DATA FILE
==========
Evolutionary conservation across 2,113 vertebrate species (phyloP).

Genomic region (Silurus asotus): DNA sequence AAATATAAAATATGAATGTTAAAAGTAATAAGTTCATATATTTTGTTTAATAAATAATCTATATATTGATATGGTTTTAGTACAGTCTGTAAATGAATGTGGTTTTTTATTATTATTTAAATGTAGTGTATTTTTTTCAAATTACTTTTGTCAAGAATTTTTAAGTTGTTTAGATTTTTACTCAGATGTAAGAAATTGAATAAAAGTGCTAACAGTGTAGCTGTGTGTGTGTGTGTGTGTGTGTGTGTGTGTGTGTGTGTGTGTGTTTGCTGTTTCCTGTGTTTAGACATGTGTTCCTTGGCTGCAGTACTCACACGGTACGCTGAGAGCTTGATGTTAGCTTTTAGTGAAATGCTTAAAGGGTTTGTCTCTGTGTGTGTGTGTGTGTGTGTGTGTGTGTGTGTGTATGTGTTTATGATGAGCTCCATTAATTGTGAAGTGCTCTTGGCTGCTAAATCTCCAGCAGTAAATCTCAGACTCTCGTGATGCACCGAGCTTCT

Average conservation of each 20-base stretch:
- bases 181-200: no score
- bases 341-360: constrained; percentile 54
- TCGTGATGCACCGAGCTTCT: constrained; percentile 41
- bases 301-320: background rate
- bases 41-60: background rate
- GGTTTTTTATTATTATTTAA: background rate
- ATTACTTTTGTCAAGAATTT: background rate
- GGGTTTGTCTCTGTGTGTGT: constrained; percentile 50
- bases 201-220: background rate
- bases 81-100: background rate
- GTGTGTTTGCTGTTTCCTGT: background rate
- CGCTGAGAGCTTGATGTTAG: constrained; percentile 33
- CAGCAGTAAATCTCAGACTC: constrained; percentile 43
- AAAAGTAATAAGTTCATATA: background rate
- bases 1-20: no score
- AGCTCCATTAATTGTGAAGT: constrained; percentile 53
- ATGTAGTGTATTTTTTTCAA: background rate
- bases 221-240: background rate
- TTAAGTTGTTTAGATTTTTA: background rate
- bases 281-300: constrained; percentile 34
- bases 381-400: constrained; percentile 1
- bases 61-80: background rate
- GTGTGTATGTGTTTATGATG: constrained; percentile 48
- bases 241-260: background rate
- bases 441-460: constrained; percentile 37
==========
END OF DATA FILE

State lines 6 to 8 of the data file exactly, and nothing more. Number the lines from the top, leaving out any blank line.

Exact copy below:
- TCGTGATGCACCGAGCTTCT: constrained; percentile 41
- bases 301-320: background rate
- bases 41-60: background rate